Listening to (or purchasing) testimonials from people claiming to have had success is equally problematic. Everybody who ever ‘made it’ thinks they did it themselves, when the odds are heavily in favor of chance and circumstance playing a big part in that person’s success. Yes, you have to get in the arena to compete, but if the casting director is looking for 5’4″ and you’re 6’6″ then you’re not getting the part. The happiness people — the motivators and the gurus and the like — will tell you not to accept this reality, and in so doing put even greater pressure on you to change the reality you find yourself in. Up to and including trying to convince you that you can change the laws of physics. (No, I’m not kidding.) At which point you will have to choose between clinging to your dream and going insane.
My advice is to skip all that and recognize that if you’re trying to make it as a writer, you’re gambling. To the extent that nothing in life is ever a sure thing, then being a successful writer is less of a sure thing than anything else you can think of — so plan accordingly. There is no sure path to success. You can be pulled under by events outside your control. Realism is not equivalent to pessimism or cynicism.
The happiness industry’s ultimate source of power is the powerlessness we all feel as individuals in the face of random chance and chaotic events that are beyond our control. The happiness pitch is that you can control your destiny by thinking harder, better, or more positively, but you can’t. And anyone trying to tell you that you is either deluded themselves, trying to pry money out of your wallet, or both.
By way of additional coincidence, during my previously-mentioned trip to the library I also snagged a copy of Dan Brown’s The Lost Symbol. I’ve never read anything he’s written before, but he sells a lot of books so I was interested in how his approach to craft might dovetail (if at all) with his commercial success.
I managed to make it to this passage in Chapter 15 before I stopped reading:
Experiments like the Institute of Noetic Sciences (IONS) in California and the Princeton Engineering Anomalies Research Lab (PEAR) had categorically proven that human thought, if properly focused, had the ability to affect and change physical mass. Their experiments were no “spoon-bending” parlor tricks, but rather highly controlled inquiries that all produced the same extraordinary result: out thoughts actually interacted with the physical world, whether or not we knew it, effecting change all the way down to the subatomic realm.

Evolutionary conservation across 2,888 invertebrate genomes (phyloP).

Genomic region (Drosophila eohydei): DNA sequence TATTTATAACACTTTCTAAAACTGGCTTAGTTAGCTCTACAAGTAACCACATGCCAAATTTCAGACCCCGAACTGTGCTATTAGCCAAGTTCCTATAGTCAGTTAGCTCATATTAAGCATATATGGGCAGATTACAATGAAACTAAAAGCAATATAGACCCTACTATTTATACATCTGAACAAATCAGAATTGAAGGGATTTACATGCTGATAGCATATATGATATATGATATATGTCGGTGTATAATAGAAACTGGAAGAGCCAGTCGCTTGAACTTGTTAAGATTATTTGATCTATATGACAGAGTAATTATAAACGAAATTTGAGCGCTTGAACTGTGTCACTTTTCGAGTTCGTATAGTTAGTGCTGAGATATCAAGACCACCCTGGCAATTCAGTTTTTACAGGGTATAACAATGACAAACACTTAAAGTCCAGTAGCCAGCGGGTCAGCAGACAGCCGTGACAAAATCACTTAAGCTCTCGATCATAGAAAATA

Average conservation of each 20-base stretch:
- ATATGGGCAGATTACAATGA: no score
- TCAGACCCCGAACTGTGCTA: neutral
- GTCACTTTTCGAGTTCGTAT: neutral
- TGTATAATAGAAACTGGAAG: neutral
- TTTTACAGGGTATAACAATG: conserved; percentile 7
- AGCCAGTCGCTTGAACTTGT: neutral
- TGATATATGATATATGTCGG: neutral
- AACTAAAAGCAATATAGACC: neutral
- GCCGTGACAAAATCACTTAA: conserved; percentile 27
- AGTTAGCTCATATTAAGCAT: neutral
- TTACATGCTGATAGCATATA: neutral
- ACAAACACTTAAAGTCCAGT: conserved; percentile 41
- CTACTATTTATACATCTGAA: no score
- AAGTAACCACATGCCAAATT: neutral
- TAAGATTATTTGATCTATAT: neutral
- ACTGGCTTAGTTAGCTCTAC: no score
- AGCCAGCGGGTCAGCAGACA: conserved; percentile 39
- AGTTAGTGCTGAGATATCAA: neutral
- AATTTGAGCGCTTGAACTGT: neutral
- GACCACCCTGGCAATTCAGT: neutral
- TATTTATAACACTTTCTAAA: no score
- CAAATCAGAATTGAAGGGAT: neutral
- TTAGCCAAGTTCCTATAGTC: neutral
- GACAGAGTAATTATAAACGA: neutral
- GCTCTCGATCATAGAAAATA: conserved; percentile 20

Mind over matter.
In 2001, in the hours following the horrifying events of September 11, the field of Noetic Science made a quantum leap forward. Four scientists discovered that as the frightened world came together and focused in shared grief on this single tragedy, the outputs of thirty-seven different Random Event Generators around the world suddenly became significantly less random. Somehow, the oneness of this shared experience, the coalescing of millions of minds, had affected the randomizing functions of these machines, organizing their outputs and bringing order from chaos.
Leaving aside my personal response, it’s clear that Mr. Brown has not simply tapped into the happiness industry’s rhetoric, he’s embraced it fully — at least in his fiction. To whatever extent he believes such things himself I don’t know, but he certainly seems willing to exploit the current trend.
But I digress. Ms. Ehrenreich herself delivers a more brutal and penetrating criticism of the American determination to blame the victims of our free-market system than I ever could. If you’re tired of being told that it’s your responsibility to bounce back from being run over by somebody else’s money-grubbing train, then Bright-Sided is the book for you. (And if you’re on the fence about such things, I recommend the book even more.)
Footnote: in a series of posts titled Publishing is for Professionals, I’ve cited various examples of how the vaunted professional publishing process routinely falters in exactly the way that publishing professionals accuse self-publishers and other non-sanctioned writers of failing. In the case of Bright-Sided, consistency compels me to point to a typo on page 111: “Not only shamanic healing but dozens of forms of spiritual practice proliferated within corporate American in the 1990s and 2000s.”
— Mark Barrett